Homunculus reimagined

The brain area that controls neck muscles used to be between areas that control the thumb and the top of the head (black arrow) but a new study puts the neck between the shoulder and the trunk (red arrow).

C.N. Prudente et al/Journal of Neuroscience 2015

The motor homunculus is a funny-looking fellow with a big thumb, delicate toes and a tongue that wags below his head. His body parts and proportions stem from decades-old experiments that mapped brain areas to the body parts they control. Now, a new study says that the motor homunculus’s neck was in the wrong place.

Hyder Jinnah of Emory University and colleagues used functional MRI to scan the brains of volunteers as they activated their head-turning neck muscles by pushing against pads. Neck muscle firing was accompanied by activity in part of the brain that controls movement. The exact spot seems to be between the brain areas that control the shoulder and the trunk (red arrow) — not between the areas responsible for moving the thumb and the top of the head (black arrow) as earlier motor homunculi had suggested, the team reports in the June 17 Journal of Neuroscience.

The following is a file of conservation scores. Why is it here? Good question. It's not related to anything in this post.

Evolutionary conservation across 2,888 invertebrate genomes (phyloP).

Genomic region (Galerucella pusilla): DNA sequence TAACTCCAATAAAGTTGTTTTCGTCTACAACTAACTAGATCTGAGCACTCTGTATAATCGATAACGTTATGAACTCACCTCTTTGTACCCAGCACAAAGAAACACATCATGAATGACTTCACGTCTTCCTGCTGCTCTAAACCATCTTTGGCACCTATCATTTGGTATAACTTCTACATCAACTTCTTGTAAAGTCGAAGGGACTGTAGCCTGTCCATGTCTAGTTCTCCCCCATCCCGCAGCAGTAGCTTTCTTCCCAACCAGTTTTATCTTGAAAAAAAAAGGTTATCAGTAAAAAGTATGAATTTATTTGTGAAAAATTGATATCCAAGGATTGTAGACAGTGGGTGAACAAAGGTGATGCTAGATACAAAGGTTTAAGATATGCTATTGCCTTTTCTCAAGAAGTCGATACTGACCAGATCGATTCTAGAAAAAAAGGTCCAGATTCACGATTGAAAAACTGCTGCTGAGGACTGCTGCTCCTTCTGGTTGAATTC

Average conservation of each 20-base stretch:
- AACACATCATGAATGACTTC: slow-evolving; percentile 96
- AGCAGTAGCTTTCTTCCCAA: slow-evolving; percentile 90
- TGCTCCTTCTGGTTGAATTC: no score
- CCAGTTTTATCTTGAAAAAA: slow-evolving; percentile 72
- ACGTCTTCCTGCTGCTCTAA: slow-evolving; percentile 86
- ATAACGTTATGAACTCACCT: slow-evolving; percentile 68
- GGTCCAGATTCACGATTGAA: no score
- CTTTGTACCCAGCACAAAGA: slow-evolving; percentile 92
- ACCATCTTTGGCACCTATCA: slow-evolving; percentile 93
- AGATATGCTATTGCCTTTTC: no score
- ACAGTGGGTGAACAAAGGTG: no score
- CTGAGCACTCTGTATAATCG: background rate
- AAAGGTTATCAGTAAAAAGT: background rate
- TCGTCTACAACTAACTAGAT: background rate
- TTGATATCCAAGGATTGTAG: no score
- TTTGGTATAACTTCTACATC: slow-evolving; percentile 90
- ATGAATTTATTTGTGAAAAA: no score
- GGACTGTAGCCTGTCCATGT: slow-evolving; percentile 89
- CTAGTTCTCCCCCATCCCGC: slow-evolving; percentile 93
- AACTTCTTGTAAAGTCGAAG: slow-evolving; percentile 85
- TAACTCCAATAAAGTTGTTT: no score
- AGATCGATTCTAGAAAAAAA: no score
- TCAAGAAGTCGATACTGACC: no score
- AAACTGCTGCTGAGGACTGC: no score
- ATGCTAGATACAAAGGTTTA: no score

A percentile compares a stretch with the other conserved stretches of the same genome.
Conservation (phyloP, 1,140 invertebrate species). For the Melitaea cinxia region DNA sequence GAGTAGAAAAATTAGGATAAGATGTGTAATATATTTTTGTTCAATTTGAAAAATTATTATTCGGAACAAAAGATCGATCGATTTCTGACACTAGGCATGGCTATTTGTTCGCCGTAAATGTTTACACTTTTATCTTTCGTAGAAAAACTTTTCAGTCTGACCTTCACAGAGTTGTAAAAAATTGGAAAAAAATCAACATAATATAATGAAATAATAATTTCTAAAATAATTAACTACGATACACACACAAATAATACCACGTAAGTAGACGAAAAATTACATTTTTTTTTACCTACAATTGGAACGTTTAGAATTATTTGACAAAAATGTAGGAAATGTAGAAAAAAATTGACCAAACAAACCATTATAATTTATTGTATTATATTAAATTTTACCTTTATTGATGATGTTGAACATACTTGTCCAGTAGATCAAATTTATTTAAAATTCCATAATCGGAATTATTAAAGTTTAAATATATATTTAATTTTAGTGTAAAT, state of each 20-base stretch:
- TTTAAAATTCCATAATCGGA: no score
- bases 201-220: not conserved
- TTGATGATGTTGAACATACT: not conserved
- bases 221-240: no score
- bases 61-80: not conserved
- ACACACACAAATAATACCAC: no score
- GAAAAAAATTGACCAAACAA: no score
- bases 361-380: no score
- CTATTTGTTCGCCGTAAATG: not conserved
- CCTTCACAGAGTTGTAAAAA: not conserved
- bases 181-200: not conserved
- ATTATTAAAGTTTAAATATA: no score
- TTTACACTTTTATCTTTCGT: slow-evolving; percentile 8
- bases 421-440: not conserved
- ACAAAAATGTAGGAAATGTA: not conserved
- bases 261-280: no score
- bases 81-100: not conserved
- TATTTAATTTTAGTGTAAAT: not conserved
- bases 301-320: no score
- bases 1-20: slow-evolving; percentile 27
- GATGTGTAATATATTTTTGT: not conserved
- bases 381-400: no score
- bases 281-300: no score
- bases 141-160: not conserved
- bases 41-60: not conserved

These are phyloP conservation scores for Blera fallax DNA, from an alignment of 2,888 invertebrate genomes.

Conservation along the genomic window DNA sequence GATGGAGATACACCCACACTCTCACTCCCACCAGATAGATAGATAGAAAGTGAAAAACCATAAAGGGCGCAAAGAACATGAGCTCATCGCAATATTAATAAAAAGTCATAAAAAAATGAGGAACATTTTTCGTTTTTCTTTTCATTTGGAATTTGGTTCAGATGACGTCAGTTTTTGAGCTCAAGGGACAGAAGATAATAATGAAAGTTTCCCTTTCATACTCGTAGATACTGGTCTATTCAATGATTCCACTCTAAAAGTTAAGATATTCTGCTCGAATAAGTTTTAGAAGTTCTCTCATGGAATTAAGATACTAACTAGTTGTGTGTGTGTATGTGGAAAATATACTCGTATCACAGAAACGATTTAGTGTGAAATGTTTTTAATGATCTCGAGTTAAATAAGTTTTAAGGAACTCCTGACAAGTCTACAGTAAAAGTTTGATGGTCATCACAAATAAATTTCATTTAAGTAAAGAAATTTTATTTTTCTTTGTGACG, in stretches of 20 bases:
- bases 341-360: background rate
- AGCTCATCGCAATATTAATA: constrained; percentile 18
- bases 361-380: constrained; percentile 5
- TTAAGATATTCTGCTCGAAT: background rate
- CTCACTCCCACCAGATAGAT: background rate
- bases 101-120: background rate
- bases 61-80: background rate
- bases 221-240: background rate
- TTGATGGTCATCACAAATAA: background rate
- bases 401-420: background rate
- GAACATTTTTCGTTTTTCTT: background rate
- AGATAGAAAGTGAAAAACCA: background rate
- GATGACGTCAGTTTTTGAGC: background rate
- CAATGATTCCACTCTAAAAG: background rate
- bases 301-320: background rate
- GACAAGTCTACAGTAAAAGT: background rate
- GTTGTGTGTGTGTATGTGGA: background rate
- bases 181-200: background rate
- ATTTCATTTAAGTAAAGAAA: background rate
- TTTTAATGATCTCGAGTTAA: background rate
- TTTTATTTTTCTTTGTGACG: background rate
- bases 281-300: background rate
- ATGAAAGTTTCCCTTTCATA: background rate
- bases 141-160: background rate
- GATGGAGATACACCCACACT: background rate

Laura Sanders is the neuroscience writer. She holds a Ph.D. in molecular biology from the University of Southern California.

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